Formate dehydrogenase (FDH) used in this study originates from Thiobacillus and is a homodimer with a molecular mass of 45 kDa for a single subunit33,34. Its dimeric form in solution was confirmed by size exclusion chromatography (Supplementary Fig. 1). FDH is a NAD-dependent oxidoreductase that has 103 times higher activity of formate oxidation to carbon dioxide than the reverse reaction33, and useful for enzymatic regeneration of nicotinamide cofactors35. Mannitol dehydrogenase (MDH) used in this study originates from Pseudomonas fluorescens and is a monomer with a molecular mass of 55 kDa, as revealed in size exclusion chromatography (Supplementary Fig. 1). MDH is a NAD-dependent oxidoreductase that has 2.5 times higher activity of D-fructose reduction to D-mannitol than the reverse reaction36, and can be used for biocatalytic production of D-mannitol through coupling with a cofactor regeneration system employing FDH or glucose dehydrogenase37. In the cascade reaction consisting of FDH and MDH (Fig. 1b), NADH is regenerated by FDH-mediated formate oxidation, thereby continuously fueling MDH-mediated D-mannitol production. D-fructose reduction to D-mannitol by MDH is kinetically more efficient than formate conversion to CO2 by FDH33,38. Therefore, in the presence of excess substrates for both enzymes (formate and D-fructose), the transfer rate of NADH from FDH to MDH is supposed to govern the overall efficiency of the cascade reaction. Pazmino et al. nicely showed that fusion of two enzymes can be used to efficiently recycle cofactors39, though the active site orientation was not controlled. We also previously demonstrated that the induced internal diffusion of NADH between the active sites enhanced specific pathway flux and product titers31.

To investigate how the relative orientation of active sites affects the substrate transfer efficiency, we designed FDH-MDH conjugates with defined orientation of each enzyme. Depending on the site of NNAA incorporation and the structure of a chemical linker, spatial orientation of a single protein towards a specific target as well as the geometry of macroscopic protein assembly can be controlled and customized in accordance with user-defined preferences40,41,42. As a first step to construct FDH-MDH conjugates with their active sites in face-to-face (FF conjugate) or back-to-back orientation (BB conjugate) (Fig. 1a), we chose two surface-exposed positions in FDH and MDH, respectively, for site-specific genetic incorporation of p-azidophenylalanine (AZF). For FDH, valine at position 237 (V237) is in close proximity to the NAD+-binding site on the same side (Fig. 2a, top), while tryptophan at position 172 (W172) is on the opposite side, away from the binding site (Fig. 2a, bottom). For MDH, V417 and V271 are counterparts to V237 and W172 of FDH, respectively. V417 is near the NADH-binding site (Fig. 2b, top), while V271 is positioned on the opposite side of the NADH-binding site (Fig. 2b, bottom).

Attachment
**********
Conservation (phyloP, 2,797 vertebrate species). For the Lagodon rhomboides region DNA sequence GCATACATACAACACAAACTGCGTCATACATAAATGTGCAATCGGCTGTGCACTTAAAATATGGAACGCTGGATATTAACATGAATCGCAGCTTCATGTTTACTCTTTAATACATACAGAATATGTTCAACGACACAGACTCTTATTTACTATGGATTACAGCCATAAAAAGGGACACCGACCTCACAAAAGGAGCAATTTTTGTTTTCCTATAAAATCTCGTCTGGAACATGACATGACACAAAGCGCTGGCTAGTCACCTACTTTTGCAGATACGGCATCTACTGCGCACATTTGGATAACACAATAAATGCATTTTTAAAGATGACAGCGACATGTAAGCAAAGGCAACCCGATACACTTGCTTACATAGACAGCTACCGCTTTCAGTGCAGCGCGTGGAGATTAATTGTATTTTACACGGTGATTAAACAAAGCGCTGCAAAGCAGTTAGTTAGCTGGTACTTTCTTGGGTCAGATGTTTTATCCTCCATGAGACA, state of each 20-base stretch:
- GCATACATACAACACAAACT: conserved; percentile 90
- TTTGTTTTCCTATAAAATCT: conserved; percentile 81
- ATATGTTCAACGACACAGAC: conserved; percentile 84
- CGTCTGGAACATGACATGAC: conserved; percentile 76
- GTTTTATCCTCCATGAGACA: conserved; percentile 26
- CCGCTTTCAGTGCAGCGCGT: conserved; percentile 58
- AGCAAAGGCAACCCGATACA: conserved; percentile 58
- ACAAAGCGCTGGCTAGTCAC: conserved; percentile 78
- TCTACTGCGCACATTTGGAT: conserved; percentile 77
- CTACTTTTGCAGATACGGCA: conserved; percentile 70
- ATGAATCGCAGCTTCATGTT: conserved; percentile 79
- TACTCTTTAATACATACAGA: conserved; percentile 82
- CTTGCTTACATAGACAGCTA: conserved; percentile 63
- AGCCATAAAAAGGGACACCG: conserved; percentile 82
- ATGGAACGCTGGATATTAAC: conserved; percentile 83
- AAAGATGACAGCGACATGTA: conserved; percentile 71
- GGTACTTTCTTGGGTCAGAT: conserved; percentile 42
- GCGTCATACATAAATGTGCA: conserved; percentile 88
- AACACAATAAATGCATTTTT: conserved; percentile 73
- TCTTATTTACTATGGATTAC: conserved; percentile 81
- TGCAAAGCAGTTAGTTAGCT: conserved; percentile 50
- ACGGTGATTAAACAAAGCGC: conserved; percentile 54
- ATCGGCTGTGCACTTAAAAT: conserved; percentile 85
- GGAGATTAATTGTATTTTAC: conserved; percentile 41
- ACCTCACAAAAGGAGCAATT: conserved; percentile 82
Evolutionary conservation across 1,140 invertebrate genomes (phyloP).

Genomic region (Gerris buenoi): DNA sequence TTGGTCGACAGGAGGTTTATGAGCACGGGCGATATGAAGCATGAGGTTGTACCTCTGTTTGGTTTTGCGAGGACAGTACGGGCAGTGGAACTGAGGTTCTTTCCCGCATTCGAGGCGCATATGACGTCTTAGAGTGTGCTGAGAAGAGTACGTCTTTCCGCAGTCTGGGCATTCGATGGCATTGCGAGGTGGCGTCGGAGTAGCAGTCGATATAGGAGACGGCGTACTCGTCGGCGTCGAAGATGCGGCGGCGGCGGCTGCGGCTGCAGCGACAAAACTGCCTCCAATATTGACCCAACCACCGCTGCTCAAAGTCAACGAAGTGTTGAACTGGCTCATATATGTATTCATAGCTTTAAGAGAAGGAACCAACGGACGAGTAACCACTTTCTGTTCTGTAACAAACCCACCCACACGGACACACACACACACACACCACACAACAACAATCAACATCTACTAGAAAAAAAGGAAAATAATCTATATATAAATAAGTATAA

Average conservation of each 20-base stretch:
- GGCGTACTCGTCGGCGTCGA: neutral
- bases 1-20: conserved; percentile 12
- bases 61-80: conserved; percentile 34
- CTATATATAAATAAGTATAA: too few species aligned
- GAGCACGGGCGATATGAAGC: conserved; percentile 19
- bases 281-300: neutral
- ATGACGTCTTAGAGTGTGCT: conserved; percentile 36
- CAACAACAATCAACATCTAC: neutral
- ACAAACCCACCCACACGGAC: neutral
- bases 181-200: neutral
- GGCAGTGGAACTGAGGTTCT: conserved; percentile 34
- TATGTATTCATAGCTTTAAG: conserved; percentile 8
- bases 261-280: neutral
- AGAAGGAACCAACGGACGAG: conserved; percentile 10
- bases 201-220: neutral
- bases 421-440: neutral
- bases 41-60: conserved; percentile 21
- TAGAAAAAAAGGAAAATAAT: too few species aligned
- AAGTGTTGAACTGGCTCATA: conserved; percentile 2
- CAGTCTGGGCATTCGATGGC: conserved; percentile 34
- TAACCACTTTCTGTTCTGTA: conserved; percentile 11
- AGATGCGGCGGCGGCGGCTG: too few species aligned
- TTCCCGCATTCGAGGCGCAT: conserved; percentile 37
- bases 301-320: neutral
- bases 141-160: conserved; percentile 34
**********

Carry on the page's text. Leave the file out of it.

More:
Figure 2
figure 2

Graphical representation of three-dimensional structures of FDH and MDH.

(a) A dimeric form of FDH in complex with a cofactor (green) was derived from Protein Data Bank (PDB ID: 3WR5). AZF incorporation sites, V237 (top) and W172 (bottom), are highlighted in magenta. (b) MDH in complex with a cofactor (green) was derived from Protein Data Bank (PDB ID: 1LJ8). AZF incorporation sites, V417 (top) and V271 (bottom), are highlighted in magenta. Images at the bottom of (a,b) were obtained by rotating images at the top by 180 degrees about the horizontal axis.

To genetically encode AZF, we introduced amber codons into predetermined sites in the coding sequence of FDH and MDH. E. coli equipped with an orthogonal pair of amber suppressor tRNA and aminoacyl-tRNA synthetase produced AZF-bearing proteins in culture medium containing AZF. Following the purification of FDH and MDH variants, we performed both fluorescent dye labeling and mass spectrometry to verify the bioorthogonal reactivity and site-specificity of AZF. While the wild-type FDH and MDH exhibited no fluorescence when mixed with a DBCO-functionalized dye, variants emitted strong fluorescence (Supplementary Fig. 2a). MALDI-TOF mass spectra of tryptic fragments demonstrated high-fidelity incorporation of AZF in response to the amber codons at position 172 and 237 for FDH and position 271 and 417 for MDH, respectively (Supplementary Fig. 2b, Supplementary Table 1, and Supplementary Table 2). We assessed the effect of AZF incorporation on the catalytic activity in comparison to the wild type (Supplementary Fig. 3). Whereas MDH variants retained the enzymatic activity comparable to that of the wild type, AZF incorporation into FDH slightly affected the native activity, leading to less than 6% reduction or 3% increase in kcat/Km (Supplementary Table 3). Similarly, MDH variants containing AZF exhibited about 4 or 5% lower kcat/Km values compared to that of wild-type MDH (Supplementary Table 3).

Synthesis and characterization of FDH-MDH conjugates